He knew by the way she touched her hair. She couldn't keep her hands off it. Her need to play with it was constant and compulsory. Grasping it. Cinching it. Tucking it. Twirling thicker and thicker tendrils around her fingers. Flipping the whole mass across a shoulder. The itch to groom was so naked and obvious it seemed like a parody of a Buzzfeed article: 20 Signs She's Into You. It was also effective. He was mesmerized. Entranced. Emboldened, even. They were young, and new, and this couldn't be love. But that didn't stop them from experiencing the most excruciating sweetness in the other's presence, as their mundane conversation became the lines to a play being writ on the fly. They felt foolish. They felt stunned. Between bursts of words, they kicked a small ball back and forth, some part of them understanding that this was the privilege and the risk of youth: to kick a ball that was a stand-in for something else, too large and mysterious to name. For an hour, they kicked the ball by a pond choked with lily pads, until they said goodbye. And later, as their heads sank onto their respective pillows, the day assumed a permanent shine in their minds, forming a shape as celestial as any sphere. The way he'd flipped the ball between his toes and insole, a gesture as quick and nimble as a warbler's flashing cut between cattails. The way she laughed in the face of the wind, looking like the heroine of a nineteenth-century novel he'd been forced to read for school last year, liking it more than he'd let on. How he'd looked down from time to time, keeping the ball too long underfoot, as if needing that time to catch his breath. The whiteness of her underarm as she'd lifted her hand to her hair, one more time--again. So that later--many hundreds or thousands of nights removed from that day--they would lie in beds separated by hundreds or thousands of miles, next to people they hadn't even known that summer, and felt, with an ache so profound it threatened to smother, that memory was the fourth dimension, a construction so nearly perfect, if always incomplete. Thinking that time was a thicket of hair, passing through unknowing fingers, as they slid into their different dreams.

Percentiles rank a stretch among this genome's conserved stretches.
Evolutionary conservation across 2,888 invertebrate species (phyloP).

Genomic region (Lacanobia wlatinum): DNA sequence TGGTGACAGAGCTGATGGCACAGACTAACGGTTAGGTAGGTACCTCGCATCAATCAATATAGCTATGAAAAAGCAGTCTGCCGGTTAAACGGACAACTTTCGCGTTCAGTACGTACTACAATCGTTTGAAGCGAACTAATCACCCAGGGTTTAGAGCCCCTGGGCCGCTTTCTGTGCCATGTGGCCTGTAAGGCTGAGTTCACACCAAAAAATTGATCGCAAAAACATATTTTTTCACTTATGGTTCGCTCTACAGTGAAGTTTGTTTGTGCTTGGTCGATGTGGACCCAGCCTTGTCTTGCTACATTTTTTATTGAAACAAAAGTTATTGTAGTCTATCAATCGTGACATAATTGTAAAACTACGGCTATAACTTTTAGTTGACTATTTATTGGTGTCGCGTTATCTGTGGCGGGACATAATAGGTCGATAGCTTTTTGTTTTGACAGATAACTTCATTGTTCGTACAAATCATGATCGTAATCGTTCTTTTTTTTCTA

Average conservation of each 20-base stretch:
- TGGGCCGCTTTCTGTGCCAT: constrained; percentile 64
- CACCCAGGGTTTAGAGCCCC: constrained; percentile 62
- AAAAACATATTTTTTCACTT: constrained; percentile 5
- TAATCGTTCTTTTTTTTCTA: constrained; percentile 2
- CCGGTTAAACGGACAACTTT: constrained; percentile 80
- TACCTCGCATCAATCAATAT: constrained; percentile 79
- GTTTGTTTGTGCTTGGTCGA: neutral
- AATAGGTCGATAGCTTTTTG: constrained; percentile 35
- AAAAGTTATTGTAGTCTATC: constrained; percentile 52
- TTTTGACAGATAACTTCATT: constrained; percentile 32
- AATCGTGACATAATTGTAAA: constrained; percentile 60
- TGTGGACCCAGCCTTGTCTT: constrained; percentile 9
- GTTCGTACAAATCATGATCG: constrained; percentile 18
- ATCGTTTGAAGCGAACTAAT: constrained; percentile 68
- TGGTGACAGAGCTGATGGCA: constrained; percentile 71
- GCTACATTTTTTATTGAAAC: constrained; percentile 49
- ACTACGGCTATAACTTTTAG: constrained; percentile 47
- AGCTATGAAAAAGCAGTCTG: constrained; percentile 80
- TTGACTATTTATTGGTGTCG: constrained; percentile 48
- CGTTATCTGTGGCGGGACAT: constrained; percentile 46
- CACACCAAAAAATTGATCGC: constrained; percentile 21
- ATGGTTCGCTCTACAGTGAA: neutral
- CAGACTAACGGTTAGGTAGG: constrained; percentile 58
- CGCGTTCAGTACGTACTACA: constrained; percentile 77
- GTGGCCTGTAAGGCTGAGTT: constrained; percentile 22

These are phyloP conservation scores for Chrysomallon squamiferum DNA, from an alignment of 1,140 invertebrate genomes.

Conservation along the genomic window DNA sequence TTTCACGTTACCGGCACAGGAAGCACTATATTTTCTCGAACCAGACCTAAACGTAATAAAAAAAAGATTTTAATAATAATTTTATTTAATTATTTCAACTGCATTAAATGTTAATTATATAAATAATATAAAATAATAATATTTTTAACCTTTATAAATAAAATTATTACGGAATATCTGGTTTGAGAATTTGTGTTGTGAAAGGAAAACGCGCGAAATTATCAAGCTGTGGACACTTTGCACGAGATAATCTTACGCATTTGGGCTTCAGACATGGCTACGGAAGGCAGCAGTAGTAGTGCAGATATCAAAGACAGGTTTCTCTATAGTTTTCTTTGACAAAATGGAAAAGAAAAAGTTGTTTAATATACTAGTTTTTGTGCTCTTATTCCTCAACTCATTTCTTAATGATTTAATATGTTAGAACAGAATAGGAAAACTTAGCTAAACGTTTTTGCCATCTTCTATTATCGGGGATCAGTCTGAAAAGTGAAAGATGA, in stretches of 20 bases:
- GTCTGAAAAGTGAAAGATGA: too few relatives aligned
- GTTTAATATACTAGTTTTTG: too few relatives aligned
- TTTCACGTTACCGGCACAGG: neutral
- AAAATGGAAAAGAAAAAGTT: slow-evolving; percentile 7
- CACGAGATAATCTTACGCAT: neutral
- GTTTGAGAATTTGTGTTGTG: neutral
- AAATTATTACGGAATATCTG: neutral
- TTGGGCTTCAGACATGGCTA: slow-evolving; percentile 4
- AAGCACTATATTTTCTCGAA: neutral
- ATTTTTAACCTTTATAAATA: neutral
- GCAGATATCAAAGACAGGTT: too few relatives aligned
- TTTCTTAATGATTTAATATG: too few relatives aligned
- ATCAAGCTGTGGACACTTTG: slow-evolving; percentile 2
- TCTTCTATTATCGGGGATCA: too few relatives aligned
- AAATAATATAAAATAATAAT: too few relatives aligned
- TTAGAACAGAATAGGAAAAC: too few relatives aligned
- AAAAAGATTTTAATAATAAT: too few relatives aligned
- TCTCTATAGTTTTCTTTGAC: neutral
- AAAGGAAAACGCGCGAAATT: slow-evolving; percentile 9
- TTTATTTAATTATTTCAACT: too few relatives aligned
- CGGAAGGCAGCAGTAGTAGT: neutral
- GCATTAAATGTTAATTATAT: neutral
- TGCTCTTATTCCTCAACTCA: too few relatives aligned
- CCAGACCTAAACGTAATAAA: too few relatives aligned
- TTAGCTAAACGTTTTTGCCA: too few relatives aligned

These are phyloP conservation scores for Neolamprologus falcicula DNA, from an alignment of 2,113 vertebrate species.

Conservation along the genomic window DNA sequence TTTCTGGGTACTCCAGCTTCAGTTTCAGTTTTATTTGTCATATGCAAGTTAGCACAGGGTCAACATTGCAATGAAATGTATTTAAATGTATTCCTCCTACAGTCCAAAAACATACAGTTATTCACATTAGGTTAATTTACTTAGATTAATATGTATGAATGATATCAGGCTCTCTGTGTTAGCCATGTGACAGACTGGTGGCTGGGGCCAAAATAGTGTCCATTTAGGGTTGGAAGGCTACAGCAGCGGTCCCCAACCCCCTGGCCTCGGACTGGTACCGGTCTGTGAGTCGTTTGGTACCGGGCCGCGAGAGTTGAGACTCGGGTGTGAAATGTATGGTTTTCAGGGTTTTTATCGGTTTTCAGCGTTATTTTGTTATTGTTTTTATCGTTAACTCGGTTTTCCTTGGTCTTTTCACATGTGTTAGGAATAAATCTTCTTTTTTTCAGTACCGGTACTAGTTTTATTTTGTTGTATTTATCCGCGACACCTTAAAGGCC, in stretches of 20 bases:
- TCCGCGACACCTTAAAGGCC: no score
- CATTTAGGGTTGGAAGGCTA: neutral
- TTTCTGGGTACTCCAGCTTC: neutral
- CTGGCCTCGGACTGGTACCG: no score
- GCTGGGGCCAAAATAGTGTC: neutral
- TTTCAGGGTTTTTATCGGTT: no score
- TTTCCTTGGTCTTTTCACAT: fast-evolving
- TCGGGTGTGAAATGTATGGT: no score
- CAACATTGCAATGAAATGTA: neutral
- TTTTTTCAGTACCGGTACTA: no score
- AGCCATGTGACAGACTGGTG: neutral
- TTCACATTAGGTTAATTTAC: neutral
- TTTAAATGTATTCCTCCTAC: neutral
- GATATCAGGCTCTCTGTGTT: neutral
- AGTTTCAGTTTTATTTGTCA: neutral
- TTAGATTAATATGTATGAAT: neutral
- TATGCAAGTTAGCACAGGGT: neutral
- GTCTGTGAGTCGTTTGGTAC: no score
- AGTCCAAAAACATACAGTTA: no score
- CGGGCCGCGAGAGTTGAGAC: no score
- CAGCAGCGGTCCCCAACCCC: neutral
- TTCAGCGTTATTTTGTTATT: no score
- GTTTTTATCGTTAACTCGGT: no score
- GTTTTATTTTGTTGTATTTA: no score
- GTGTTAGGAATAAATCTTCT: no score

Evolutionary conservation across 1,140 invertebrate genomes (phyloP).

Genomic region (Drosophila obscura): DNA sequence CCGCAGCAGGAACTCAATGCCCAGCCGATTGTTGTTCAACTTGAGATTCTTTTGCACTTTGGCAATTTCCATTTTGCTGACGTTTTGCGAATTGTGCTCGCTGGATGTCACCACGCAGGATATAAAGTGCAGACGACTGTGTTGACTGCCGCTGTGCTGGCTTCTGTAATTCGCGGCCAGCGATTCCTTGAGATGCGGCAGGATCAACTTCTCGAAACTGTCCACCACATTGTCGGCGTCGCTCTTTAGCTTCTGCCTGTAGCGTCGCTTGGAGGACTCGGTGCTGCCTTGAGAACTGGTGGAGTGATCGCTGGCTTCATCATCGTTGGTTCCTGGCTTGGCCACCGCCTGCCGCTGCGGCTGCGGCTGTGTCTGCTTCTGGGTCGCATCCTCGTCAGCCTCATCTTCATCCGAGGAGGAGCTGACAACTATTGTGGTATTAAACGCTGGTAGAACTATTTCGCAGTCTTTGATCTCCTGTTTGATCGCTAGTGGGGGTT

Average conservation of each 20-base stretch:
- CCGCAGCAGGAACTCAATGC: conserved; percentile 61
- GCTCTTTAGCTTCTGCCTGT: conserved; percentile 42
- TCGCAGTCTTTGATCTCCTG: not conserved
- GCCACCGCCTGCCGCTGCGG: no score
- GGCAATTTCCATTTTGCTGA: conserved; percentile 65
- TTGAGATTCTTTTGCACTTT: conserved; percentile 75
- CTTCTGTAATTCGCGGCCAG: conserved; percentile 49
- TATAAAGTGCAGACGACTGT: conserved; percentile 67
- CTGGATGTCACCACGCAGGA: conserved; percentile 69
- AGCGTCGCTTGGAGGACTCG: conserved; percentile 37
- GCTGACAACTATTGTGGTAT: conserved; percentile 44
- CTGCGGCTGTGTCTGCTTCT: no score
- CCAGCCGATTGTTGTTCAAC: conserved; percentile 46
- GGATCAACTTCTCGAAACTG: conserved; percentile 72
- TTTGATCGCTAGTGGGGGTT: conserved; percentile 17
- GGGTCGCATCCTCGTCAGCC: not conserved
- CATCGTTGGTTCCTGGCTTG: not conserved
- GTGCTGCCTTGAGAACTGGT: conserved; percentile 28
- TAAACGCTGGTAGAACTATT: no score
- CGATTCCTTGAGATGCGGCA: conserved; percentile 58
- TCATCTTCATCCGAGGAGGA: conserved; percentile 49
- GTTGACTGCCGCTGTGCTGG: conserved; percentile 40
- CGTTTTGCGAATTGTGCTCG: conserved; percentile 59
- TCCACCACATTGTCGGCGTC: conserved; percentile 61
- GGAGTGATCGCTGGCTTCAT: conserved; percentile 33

How many shades of green are you? How many shades am I? Every birthday is a balancing and a reckoning and a chance to proclaim: I will stay as earnest as the child pushing her stick into brackish waters in order to make all the waves that I can Longing to hear the leaves of my trees whistle and tremble in a rapt applause as light breaks free of its chain of clouds and I teeter on the wings of a beautiful fall
Where does the water stop and the cloud begin? Where am I in here?
I learned to love contradiction from you. Oh, not directly. We never ventured into such abstract country. (There were landscapes and portraits to see.) But nonetheless, it came down to me in drips and drabs: the unbearable strain of loving while letting expectations be. And now I'm trying to walk that line. Whether you believe this or not, Mom, I'm a goddamn contortionist here. Inching my way along the seams: That love can be true, if also a lie. That love is blind, recording all. That love deforms in its wish to preserve and to protect.
I let it get to me. Too much, I bet. I am still such a child, see. Yours. And not. And you are my mother. But you were someone else, first. We are still trying here. And maybe that's enough. Maybe that's as much as we can hope to ask. Because I have this horrible feeling, that if I tried any harder-- I could break us both.
With every song in the car pulling too wide or too near And so I stop to watch the dragonflies darting about their sanctuary of light Not so frantic that they don't pause, mid- spin And I with them Feeling less and less like the baby bird for whom the sun is too flush and the moon too thin Pushing up its tiny mouth for the plump of a worm or a gulp of hot air